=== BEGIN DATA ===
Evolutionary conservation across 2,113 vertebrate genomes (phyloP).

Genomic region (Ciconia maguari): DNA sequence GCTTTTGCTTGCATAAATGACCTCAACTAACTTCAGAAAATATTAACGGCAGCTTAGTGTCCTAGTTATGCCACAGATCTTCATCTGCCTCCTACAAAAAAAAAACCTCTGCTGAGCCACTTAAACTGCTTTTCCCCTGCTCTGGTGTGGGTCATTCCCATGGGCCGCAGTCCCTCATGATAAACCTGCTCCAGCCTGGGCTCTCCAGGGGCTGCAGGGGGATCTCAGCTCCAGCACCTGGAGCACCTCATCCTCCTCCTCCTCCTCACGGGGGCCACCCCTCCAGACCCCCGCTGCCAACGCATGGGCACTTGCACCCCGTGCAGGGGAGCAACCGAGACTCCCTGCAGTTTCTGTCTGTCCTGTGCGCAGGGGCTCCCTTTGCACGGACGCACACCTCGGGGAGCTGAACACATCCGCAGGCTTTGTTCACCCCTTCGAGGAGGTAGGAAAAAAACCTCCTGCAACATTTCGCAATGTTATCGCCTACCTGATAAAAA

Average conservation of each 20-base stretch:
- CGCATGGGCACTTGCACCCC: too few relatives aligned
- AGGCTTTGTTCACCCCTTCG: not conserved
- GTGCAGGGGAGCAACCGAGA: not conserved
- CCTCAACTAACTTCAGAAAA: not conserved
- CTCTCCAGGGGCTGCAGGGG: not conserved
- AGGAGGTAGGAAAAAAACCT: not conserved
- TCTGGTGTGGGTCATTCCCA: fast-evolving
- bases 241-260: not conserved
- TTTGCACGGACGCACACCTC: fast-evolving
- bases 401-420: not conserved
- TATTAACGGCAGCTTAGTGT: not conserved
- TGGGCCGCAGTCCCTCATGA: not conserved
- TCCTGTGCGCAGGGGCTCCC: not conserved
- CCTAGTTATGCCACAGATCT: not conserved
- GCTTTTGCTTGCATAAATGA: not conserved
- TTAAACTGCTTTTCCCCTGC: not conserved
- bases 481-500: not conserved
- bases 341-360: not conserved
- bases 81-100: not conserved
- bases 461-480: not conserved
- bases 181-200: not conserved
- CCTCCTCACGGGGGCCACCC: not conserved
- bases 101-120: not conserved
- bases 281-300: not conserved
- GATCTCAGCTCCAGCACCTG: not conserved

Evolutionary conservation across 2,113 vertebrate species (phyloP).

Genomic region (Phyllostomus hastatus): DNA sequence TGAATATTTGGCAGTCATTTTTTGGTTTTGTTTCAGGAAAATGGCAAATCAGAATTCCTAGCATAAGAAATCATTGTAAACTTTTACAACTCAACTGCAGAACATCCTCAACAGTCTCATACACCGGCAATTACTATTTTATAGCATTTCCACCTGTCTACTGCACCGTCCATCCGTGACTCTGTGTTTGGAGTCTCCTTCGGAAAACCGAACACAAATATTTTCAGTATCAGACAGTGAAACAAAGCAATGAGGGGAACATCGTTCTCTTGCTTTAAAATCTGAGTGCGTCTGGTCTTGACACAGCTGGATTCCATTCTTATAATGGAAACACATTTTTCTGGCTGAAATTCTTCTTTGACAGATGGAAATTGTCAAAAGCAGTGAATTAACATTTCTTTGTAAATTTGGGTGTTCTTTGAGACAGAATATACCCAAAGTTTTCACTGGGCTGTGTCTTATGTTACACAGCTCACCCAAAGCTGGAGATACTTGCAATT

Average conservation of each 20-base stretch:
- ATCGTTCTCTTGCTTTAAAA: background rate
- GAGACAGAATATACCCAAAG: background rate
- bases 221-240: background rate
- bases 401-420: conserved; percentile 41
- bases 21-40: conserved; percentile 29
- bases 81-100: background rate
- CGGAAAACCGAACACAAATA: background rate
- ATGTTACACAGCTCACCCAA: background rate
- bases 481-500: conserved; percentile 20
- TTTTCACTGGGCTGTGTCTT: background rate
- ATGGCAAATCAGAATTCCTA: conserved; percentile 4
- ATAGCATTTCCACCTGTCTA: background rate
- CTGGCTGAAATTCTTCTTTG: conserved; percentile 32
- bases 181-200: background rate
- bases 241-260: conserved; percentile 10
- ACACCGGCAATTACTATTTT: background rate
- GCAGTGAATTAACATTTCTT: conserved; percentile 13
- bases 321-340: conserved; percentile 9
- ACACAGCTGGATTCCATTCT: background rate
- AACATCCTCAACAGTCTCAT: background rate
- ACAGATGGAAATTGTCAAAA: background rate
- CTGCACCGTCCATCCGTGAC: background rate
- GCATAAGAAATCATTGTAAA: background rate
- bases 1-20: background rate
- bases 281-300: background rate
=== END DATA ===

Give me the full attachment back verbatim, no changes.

Evolutionary conservation across 2,113 vertebrate genomes (phyloP).

Genomic region (Ciconia maguari): DNA sequence GCTTTTGCTTGCATAAATGACCTCAACTAACTTCAGAAAATATTAACGGCAGCTTAGTGTCCTAGTTATGCCACAGATCTTCATCTGCCTCCTACAAAAAAAAAACCTCTGCTGAGCCACTTAAACTGCTTTTCCCCTGCTCTGGTGTGGGTCATTCCCATGGGCCGCAGTCCCTCATGATAAACCTGCTCCAGCCTGGGCTCTCCAGGGGCTGCAGGGGGATCTCAGCTCCAGCACCTGGAGCACCTCATCCTCCTCCTCCTCCTCACGGGGGCCACCCCTCCAGACCCCCGCTGCCAACGCATGGGCACTTGCACCCCGTGCAGGGGAGCAACCGAGACTCCCTGCAGTTTCTGTCTGTCCTGTGCGCAGGGGCTCCCTTTGCACGGACGCACACCTCGGGGAGCTGAACACATCCGCAGGCTTTGTTCACCCCTTCGAGGAGGTAGGAAAAAAACCTCCTGCAACATTTCGCAATGTTATCGCCTACCTGATAAAAA

Average conservation of each 20-base stretch:
- CGCATGGGCACTTGCACCCC: too few relatives aligned
- AGGCTTTGTTCACCCCTTCG: not conserved
- GTGCAGGGGAGCAACCGAGA: not conserved
- CCTCAACTAACTTCAGAAAA: not conserved
- CTCTCCAGGGGCTGCAGGGG: not conserved
- AGGAGGTAGGAAAAAAACCT: not conserved
- TCTGGTGTGGGTCATTCCCA: fast-evolving
- bases 241-260: not conserved
- TTTGCACGGACGCACACCTC: fast-evolving
- bases 401-420: not conserved
- TATTAACGGCAGCTTAGTGT: not conserved
- TGGGCCGCAGTCCCTCATGA: not conserved
- TCCTGTGCGCAGGGGCTCCC: not conserved
- CCTAGTTATGCCACAGATCT: not conserved
- GCTTTTGCTTGCATAAATGA: not conserved
- TTAAACTGCTTTTCCCCTGC: not conserved
- bases 481-500: not conserved
- bases 341-360: not conserved
- bases 81-100: not conserved
- bases 461-480: not conserved
- bases 181-200: not conserved
- CCTCCTCACGGGGGCCACCC: not conserved
- bases 101-120: not conserved
- bases 281-300: not conserved
- GATCTCAGCTCCAGCACCTG: not conserved

Evolutionary conservation across 2,113 vertebrate species (phyloP).

Genomic region (Phyllostomus hastatus): DNA sequence TGAATATTTGGCAGTCATTTTTTGGTTTTGTTTCAGGAAAATGGCAAATCAGAATTCCTAGCATAAGAAATCATTGTAAACTTTTACAACTCAACTGCAGAACATCCTCAACAGTCTCATACACCGGCAATTACTATTTTATAGCATTTCCACCTGTCTACTGCACCGTCCATCCGTGACTCTGTGTTTGGAGTCTCCTTCGGAAAACCGAACACAAATATTTTCAGTATCAGACAGTGAAACAAAGCAATGAGGGGAACATCGTTCTCTTGCTTTAAAATCTGAGTGCGTCTGGTCTTGACACAGCTGGATTCCATTCTTATAATGGAAACACATTTTTCTGGCTGAAATTCTTCTTTGACAGATGGAAATTGTCAAAAGCAGTGAATTAACATTTCTTTGTAAATTTGGGTGTTCTTTGAGACAGAATATACCCAAAGTTTTCACTGGGCTGTGTCTTATGTTACACAGCTCACCCAAAGCTGGAGATACTTGCAATT

Average conservation of each 20-base stretch:
- ATCGTTCTCTTGCTTTAAAA: background rate
- GAGACAGAATATACCCAAAG: background rate
- bases 221-240: background rate
- bases 401-420: conserved; percentile 41
- bases 21-40: conserved; percentile 29
- bases 81-100: background rate
- CGGAAAACCGAACACAAATA: background rate
- ATGTTACACAGCTCACCCAA: background rate
- bases 481-500: conserved; percentile 20
- TTTTCACTGGGCTGTGTCTT: background rate
- ATGGCAAATCAGAATTCCTA: conserved; percentile 4
- ATAGCATTTCCACCTGTCTA: background rate
- CTGGCTGAAATTCTTCTTTG: conserved; percentile 32
- bases 181-200: background rate
- bases 241-260: conserved; percentile 10
- ACACCGGCAATTACTATTTT: background rate
- GCAGTGAATTAACATTTCTT: conserved; percentile 13
- bases 321-340: conserved; percentile 9
- ACACAGCTGGATTCCATTCT: background rate
- AACATCCTCAACAGTCTCAT: background rate
- ACAGATGGAAATTGTCAAAA: background rate
- CTGCACCGTCCATCCGTGAC: background rate
- GCATAAGAAATCATTGTAAA: background rate
- bases 1-20: background rate
- bases 281-300: background rate